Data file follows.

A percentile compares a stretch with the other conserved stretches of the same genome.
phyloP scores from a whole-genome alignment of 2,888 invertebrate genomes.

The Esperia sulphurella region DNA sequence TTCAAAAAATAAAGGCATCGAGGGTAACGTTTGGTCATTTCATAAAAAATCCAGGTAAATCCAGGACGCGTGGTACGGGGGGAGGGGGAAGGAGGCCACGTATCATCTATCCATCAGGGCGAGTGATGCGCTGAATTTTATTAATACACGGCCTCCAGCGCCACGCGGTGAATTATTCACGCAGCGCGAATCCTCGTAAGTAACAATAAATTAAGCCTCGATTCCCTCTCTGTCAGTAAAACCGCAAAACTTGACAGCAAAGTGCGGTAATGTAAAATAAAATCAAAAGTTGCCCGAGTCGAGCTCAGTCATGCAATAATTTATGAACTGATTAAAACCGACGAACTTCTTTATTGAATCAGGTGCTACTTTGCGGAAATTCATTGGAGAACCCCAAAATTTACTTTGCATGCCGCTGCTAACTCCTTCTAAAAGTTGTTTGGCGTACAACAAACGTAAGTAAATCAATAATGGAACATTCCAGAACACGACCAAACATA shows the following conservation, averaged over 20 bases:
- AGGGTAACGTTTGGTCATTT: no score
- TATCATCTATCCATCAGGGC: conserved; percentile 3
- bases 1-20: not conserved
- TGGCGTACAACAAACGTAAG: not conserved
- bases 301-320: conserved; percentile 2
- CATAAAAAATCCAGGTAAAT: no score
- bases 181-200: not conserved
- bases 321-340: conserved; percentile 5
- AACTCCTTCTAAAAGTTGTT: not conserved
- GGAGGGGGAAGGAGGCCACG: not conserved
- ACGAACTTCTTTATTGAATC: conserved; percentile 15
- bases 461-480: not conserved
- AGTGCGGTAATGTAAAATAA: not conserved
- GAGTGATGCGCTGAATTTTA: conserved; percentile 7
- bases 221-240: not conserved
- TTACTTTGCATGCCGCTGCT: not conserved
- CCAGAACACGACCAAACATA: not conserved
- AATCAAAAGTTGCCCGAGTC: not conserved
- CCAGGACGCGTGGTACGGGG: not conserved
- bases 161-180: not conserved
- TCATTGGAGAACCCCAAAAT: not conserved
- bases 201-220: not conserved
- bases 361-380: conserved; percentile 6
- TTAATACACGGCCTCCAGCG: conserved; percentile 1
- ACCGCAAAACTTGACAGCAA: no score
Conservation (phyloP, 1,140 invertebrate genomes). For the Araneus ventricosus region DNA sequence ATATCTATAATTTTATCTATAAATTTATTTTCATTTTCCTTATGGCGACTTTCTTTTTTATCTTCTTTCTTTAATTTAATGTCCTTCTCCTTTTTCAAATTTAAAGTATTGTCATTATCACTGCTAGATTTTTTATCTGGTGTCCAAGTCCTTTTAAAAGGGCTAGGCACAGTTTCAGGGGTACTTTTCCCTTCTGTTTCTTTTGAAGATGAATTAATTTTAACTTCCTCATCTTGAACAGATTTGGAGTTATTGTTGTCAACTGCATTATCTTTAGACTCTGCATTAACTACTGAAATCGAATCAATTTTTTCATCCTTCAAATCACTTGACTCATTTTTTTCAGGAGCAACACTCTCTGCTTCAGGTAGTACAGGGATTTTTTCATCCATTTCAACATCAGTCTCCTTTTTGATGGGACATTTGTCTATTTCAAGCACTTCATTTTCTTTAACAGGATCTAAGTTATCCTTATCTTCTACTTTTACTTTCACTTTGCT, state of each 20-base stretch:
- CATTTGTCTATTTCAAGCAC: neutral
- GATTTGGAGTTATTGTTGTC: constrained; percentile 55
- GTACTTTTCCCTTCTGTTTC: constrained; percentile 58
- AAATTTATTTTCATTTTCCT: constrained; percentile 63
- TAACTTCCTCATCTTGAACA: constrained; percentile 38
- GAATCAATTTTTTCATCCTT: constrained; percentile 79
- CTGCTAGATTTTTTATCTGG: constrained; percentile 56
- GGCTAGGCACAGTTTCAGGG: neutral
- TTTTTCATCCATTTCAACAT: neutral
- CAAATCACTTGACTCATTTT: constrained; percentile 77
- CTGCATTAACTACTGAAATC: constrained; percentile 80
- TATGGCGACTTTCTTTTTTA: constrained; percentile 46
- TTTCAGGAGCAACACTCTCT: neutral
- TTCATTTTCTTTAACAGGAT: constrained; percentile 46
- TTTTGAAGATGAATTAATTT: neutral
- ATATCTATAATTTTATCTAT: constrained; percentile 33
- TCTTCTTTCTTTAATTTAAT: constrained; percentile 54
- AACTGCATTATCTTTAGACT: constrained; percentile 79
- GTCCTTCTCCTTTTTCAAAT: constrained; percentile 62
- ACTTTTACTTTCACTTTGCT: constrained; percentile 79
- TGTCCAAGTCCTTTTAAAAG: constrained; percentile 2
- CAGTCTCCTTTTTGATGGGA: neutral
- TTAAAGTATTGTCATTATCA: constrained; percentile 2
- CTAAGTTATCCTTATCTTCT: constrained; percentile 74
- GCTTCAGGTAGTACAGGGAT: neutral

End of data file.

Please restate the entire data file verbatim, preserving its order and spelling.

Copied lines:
A percentile compares a stretch with the other conserved stretches of the same genome.
phyloP scores from a whole-genome alignment of 2,888 invertebrate genomes.

The Esperia sulphurella region DNA sequence TTCAAAAAATAAAGGCATCGAGGGTAACGTTTGGTCATTTCATAAAAAATCCAGGTAAATCCAGGACGCGTGGTACGGGGGGAGGGGGAAGGAGGCCACGTATCATCTATCCATCAGGGCGAGTGATGCGCTGAATTTTATTAATACACGGCCTCCAGCGCCACGCGGTGAATTATTCACGCAGCGCGAATCCTCGTAAGTAACAATAAATTAAGCCTCGATTCCCTCTCTGTCAGTAAAACCGCAAAACTTGACAGCAAAGTGCGGTAATGTAAAATAAAATCAAAAGTTGCCCGAGTCGAGCTCAGTCATGCAATAATTTATGAACTGATTAAAACCGACGAACTTCTTTATTGAATCAGGTGCTACTTTGCGGAAATTCATTGGAGAACCCCAAAATTTACTTTGCATGCCGCTGCTAACTCCTTCTAAAAGTTGTTTGGCGTACAACAAACGTAAGTAAATCAATAATGGAACATTCCAGAACACGACCAAACATA shows the following conservation, averaged over 20 bases:
- AGGGTAACGTTTGGTCATTT: no score
- TATCATCTATCCATCAGGGC: conserved; percentile 3
- bases 1-20: not conserved
- TGGCGTACAACAAACGTAAG: not conserved
- bases 301-320: conserved; percentile 2
- CATAAAAAATCCAGGTAAAT: no score
- bases 181-200: not conserved
- bases 321-340: conserved; percentile 5
- AACTCCTTCTAAAAGTTGTT: not conserved
- GGAGGGGGAAGGAGGCCACG: not conserved
- ACGAACTTCTTTATTGAATC: conserved; percentile 15
- bases 461-480: not conserved
- AGTGCGGTAATGTAAAATAA: not conserved
- GAGTGATGCGCTGAATTTTA: conserved; percentile 7
- bases 221-240: not conserved
- TTACTTTGCATGCCGCTGCT: not conserved
- CCAGAACACGACCAAACATA: not conserved
- AATCAAAAGTTGCCCGAGTC: not conserved
- CCAGGACGCGTGGTACGGGG: not conserved
- bases 161-180: not conserved
- TCATTGGAGAACCCCAAAAT: not conserved
- bases 201-220: not conserved
- bases 361-380: conserved; percentile 6
- TTAATACACGGCCTCCAGCG: conserved; percentile 1
- ACCGCAAAACTTGACAGCAA: no score
Conservation (phyloP, 1,140 invertebrate genomes). For the Araneus ventricosus region DNA sequence ATATCTATAATTTTATCTATAAATTTATTTTCATTTTCCTTATGGCGACTTTCTTTTTTATCTTCTTTCTTTAATTTAATGTCCTTCTCCTTTTTCAAATTTAAAGTATTGTCATTATCACTGCTAGATTTTTTATCTGGTGTCCAAGTCCTTTTAAAAGGGCTAGGCACAGTTTCAGGGGTACTTTTCCCTTCTGTTTCTTTTGAAGATGAATTAATTTTAACTTCCTCATCTTGAACAGATTTGGAGTTATTGTTGTCAACTGCATTATCTTTAGACTCTGCATTAACTACTGAAATCGAATCAATTTTTTCATCCTTCAAATCACTTGACTCATTTTTTTCAGGAGCAACACTCTCTGCTTCAGGTAGTACAGGGATTTTTTCATCCATTTCAACATCAGTCTCCTTTTTGATGGGACATTTGTCTATTTCAAGCACTTCATTTTCTTTAACAGGATCTAAGTTATCCTTATCTTCTACTTTTACTTTCACTTTGCT, state of each 20-base stretch:
- CATTTGTCTATTTCAAGCAC: neutral
- GATTTGGAGTTATTGTTGTC: constrained; percentile 55
- GTACTTTTCCCTTCTGTTTC: constrained; percentile 58
- AAATTTATTTTCATTTTCCT: constrained; percentile 63
- TAACTTCCTCATCTTGAACA: constrained; percentile 38
- GAATCAATTTTTTCATCCTT: constrained; percentile 79
- CTGCTAGATTTTTTATCTGG: constrained; percentile 56
- GGCTAGGCACAGTTTCAGGG: neutral
- TTTTTCATCCATTTCAACAT: neutral
- CAAATCACTTGACTCATTTT: constrained; percentile 77
- CTGCATTAACTACTGAAATC: constrained; percentile 80
- TATGGCGACTTTCTTTTTTA: constrained; percentile 46
- TTTCAGGAGCAACACTCTCT: neutral
- TTCATTTTCTTTAACAGGAT: constrained; percentile 46
- TTTTGAAGATGAATTAATTT: neutral
- ATATCTATAATTTTATCTAT: constrained; percentile 33
- TCTTCTTTCTTTAATTTAAT: constrained; percentile 54
- AACTGCATTATCTTTAGACT: constrained; percentile 79
- GTCCTTCTCCTTTTTCAAAT: constrained; percentile 62
- ACTTTTACTTTCACTTTGCT: constrained; percentile 79
- TGTCCAAGTCCTTTTAAAAG: constrained; percentile 2
- CAGTCTCCTTTTTGATGGGA: neutral
- TTAAAGTATTGTCATTATCA: constrained; percentile 2
- CTAAGTTATCCTTATCTTCT: constrained; percentile 74
- GCTTCAGGTAGTACAGGGAT: neutral